Blockchain and Green Bonds
Australian blockchain company, Power Ledger, and a Thai renewable energy business, BCPG, launched a peer to peer (P2P) renewable energy trading trial in Bangkok back in August 2018. The Energy Bit visited the site (Read the full article here). They partnered for two years with Metropolitan Electricity Authority (MEA) to develop the pilot project with a total capacity of 635 kilowatts of solar power. The trial allows for excess electricity to be sold directly within the community rather than through state utilities.
In December 2018, the Asian Development Bank (ADB) invested in green bonds worth $155 million, issued by B. Grimm, which is one of Thailand’s leading private power producers. It was the first certified climate loan to be issued in Thailand, which provides funding for more renewable energy projects in the country. The green bond proceeds will be used at nine operational solar power plants in Thailand, with a total capacity of 67.7 MW.
In addition to the remarkable solar achievement on land, EGAT plans to build the World’s Biggest Floating Solar Farm with a combined capacity of more than 2.7 GW by 2037. This capacity will be established in the form of 16 solar farms on 9 of its hydroelectric dam reservoirs. EGAT hopes to improve its hydroelectric power production with these systems. Solar power is generated during the daylight while hydropower is used at night and during peak demand periods. Also, floating solar installations can use the already existing substations, transmission lines, and other hydroelectric utility dam infrastructure which is typically oversized and over-engineered to account for variations in water level. Additional plans include using lithium-ion batteries to store power generated by these projects. We will go into more specifics with this project with our upcoming interview with EGAT.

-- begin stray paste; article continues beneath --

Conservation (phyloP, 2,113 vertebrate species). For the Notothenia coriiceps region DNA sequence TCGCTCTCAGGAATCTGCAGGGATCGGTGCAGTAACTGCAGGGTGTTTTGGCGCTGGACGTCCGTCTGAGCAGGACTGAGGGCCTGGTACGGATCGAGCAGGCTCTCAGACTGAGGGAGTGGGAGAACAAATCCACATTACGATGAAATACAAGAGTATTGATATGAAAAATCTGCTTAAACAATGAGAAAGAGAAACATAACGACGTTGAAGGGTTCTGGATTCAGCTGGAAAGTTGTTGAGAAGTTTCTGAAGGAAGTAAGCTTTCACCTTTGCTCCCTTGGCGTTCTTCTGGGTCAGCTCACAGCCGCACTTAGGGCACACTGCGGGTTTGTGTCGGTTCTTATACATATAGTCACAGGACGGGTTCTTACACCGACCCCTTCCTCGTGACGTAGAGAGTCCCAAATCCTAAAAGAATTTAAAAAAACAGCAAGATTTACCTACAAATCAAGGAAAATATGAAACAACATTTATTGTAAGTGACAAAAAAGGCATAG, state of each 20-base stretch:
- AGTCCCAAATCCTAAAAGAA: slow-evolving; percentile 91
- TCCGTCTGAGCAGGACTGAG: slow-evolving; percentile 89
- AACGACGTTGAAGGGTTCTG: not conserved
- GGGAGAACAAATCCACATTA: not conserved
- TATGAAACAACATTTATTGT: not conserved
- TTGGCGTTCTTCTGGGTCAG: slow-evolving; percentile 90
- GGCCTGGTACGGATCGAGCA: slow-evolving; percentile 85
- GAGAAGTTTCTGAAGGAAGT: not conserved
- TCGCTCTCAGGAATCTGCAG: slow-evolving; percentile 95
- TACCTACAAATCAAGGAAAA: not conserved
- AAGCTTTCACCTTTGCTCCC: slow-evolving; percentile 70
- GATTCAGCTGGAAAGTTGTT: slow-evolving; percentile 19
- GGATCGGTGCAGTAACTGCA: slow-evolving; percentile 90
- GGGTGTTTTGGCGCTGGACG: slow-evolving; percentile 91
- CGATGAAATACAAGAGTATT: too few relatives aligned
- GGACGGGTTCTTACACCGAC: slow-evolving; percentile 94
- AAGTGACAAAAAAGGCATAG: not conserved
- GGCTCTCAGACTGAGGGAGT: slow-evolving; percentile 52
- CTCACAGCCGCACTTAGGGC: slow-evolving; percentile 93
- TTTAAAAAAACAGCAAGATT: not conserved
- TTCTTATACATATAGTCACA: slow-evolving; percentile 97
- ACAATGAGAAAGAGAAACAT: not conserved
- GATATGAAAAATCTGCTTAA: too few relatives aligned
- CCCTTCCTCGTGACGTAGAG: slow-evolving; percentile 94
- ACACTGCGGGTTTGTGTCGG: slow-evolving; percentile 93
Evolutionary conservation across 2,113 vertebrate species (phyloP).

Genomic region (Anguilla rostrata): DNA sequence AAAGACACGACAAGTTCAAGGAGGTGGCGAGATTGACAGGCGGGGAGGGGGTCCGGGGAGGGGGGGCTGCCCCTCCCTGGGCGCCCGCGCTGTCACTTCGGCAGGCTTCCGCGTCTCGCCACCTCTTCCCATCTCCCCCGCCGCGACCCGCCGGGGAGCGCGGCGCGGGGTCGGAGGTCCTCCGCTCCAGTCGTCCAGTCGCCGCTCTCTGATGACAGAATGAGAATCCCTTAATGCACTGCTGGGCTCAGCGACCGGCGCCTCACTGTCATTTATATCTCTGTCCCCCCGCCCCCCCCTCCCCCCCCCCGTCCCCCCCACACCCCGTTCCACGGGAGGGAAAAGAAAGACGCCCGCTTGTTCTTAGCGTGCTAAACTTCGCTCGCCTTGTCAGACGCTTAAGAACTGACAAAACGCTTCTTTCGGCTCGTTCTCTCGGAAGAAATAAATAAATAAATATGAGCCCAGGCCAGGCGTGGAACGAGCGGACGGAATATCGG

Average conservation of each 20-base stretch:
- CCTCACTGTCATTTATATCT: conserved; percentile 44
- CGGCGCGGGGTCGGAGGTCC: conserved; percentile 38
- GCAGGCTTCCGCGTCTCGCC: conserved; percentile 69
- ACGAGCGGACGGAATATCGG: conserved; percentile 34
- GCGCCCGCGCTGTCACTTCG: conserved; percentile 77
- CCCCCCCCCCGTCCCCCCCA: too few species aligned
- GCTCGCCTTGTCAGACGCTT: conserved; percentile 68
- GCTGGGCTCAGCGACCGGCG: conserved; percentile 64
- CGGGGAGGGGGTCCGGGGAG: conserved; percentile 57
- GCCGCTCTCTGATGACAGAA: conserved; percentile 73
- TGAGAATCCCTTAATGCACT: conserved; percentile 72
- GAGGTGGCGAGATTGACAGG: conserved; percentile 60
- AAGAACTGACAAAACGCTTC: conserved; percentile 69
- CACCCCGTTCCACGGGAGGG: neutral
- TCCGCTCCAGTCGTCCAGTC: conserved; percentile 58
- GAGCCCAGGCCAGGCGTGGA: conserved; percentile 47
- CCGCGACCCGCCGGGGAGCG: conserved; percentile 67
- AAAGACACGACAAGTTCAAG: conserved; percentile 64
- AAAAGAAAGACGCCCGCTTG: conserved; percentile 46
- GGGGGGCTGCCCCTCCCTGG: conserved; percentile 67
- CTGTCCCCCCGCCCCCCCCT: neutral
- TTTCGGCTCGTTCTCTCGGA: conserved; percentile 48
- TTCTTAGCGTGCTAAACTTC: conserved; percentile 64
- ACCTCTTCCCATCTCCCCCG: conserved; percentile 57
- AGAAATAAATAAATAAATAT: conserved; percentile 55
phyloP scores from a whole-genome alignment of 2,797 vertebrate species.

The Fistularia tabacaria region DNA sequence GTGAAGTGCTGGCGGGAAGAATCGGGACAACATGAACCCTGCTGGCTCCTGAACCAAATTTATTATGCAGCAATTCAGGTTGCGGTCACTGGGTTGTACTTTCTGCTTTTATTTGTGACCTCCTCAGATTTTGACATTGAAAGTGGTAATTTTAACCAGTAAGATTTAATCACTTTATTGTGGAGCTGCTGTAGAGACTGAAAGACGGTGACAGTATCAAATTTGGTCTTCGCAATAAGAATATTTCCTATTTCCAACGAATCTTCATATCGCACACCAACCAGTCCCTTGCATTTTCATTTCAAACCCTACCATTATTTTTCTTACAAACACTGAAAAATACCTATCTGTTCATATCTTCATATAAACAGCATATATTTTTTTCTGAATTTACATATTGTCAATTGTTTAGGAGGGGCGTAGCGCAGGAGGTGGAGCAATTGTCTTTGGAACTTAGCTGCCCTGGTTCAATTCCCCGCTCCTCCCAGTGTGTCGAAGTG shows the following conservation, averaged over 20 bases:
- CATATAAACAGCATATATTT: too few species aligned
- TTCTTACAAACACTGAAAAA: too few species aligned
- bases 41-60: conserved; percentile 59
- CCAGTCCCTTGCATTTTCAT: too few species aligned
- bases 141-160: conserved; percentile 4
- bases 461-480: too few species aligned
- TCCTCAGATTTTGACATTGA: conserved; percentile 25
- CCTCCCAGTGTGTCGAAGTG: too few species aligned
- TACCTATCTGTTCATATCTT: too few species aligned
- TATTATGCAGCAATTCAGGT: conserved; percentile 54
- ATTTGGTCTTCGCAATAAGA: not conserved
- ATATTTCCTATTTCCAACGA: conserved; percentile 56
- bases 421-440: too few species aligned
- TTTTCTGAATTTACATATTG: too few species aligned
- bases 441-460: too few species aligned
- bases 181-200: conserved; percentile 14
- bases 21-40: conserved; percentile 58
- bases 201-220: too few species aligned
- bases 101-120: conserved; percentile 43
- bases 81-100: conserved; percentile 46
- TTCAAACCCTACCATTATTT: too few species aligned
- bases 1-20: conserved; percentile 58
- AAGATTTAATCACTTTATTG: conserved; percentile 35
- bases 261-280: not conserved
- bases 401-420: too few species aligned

In April 2016, the government issued an economic model, Thailand 4.0, that aims to relieve the country of several economic challenges resulting from the past. Previous economic development models emphasized agriculture (Thailand 1.0), light industry (Thailand 2.0), and advanced industry (Thailand 3.0). Thailand 4.0 focuses on the “value-based economy” as the country has to deal effectively with disparities and environmental and social imbalances driving the nation to become a high-income and low carbon society. The plan encourages Thai people to make better use of digital technology in the most effective ways, from finding better career opportunities to developing learning skills in general. Digital technology has evolved to provide greater convenience and efficiency, backed up by the ability to reduce excessive costs and completely eliminate constraints for the public and private sectors.
Though the renewable energy transition is merely getting off the ground, it shows the country is heading in the right direction to become a low carbon society. One of its strategies includes maintaining its momentum to develop renewable energy, which is a key factor in realizing the ambitious Thailand 4.0 national strategy.